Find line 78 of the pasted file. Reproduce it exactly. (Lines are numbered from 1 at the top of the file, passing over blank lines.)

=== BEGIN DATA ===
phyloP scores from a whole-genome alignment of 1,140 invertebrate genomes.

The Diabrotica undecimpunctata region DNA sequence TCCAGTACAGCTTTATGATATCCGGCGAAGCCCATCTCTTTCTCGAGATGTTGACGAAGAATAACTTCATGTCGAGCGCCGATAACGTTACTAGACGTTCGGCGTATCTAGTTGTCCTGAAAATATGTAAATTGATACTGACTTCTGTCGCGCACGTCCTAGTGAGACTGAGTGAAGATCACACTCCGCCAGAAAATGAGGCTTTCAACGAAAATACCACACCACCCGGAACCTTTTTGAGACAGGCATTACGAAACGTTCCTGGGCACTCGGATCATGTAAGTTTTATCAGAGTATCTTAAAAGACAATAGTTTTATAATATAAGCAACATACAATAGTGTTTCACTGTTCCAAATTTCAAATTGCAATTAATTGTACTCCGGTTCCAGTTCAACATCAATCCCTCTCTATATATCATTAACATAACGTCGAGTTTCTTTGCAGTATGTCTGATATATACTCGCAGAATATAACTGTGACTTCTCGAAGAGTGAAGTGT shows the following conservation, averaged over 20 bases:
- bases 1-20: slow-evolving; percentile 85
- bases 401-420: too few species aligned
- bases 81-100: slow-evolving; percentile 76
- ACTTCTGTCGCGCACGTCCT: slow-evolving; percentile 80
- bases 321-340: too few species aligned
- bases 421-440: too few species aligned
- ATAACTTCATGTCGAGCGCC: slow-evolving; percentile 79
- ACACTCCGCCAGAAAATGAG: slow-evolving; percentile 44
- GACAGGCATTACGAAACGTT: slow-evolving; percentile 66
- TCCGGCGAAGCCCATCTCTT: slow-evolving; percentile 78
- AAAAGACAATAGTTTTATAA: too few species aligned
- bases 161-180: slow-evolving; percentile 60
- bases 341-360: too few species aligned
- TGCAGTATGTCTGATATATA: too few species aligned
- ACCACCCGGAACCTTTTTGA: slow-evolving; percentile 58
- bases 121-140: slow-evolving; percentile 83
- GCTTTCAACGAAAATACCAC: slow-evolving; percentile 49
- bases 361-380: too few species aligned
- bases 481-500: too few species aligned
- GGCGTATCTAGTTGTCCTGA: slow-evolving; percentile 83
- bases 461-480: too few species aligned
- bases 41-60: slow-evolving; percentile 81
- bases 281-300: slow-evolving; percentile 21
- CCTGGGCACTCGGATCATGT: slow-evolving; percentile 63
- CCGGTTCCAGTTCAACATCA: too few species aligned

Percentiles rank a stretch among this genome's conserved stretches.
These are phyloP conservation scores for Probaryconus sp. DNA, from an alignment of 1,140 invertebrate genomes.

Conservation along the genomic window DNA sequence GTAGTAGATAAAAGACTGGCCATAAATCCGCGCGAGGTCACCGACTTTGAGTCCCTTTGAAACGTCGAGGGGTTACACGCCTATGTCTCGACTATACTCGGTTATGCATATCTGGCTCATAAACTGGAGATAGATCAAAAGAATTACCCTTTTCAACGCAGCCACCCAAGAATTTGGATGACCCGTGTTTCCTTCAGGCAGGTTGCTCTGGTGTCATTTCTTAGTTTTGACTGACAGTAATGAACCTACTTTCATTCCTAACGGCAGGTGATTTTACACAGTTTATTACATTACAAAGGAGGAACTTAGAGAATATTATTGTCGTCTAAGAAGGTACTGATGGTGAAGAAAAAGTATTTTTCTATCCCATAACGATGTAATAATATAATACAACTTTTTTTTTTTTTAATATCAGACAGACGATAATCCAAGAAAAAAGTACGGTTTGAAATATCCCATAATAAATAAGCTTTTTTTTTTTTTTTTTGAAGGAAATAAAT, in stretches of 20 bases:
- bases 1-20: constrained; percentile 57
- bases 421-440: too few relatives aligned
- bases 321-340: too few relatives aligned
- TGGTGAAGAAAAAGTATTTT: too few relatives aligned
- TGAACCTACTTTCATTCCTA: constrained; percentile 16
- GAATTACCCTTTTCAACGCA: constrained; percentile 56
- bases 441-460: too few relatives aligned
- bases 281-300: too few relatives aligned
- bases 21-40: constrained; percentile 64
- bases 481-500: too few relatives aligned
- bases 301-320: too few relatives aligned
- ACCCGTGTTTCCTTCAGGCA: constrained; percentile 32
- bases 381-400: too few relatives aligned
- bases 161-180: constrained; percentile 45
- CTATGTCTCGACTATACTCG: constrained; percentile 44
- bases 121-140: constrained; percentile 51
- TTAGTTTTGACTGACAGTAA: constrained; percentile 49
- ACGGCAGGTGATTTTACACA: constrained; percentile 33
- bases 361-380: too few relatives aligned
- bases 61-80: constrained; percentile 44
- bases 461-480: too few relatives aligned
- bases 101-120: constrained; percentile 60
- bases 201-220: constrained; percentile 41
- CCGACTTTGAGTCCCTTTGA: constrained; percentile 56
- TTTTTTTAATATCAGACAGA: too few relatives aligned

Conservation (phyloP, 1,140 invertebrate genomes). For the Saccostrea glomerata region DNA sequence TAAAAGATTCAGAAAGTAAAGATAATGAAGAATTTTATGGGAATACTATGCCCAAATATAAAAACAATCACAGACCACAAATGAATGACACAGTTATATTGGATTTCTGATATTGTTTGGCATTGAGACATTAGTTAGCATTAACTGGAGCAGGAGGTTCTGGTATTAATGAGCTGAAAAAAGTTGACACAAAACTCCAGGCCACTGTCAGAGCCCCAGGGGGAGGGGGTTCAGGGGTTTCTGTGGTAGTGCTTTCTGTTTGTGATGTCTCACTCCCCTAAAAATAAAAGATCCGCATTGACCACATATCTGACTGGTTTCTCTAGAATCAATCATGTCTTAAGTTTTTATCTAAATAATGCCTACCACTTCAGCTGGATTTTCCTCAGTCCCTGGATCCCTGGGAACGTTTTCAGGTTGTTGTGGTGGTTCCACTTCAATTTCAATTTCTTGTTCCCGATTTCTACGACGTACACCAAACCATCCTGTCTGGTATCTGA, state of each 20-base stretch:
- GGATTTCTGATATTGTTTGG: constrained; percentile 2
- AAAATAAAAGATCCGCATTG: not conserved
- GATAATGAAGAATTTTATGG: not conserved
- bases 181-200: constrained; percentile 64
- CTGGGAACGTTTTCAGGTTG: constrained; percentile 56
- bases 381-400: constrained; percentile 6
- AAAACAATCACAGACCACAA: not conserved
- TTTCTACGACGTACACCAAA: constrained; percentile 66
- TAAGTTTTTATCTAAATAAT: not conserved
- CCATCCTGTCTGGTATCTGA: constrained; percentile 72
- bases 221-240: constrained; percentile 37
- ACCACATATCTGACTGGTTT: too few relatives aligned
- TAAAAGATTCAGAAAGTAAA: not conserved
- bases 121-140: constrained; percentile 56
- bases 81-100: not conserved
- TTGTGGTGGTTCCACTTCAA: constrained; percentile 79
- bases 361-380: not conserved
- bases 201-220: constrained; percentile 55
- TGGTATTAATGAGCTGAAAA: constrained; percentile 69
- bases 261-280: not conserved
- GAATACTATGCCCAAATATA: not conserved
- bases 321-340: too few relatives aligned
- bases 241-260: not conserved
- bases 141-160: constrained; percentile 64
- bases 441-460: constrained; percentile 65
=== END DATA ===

- bases 321-340: too few relatives aligned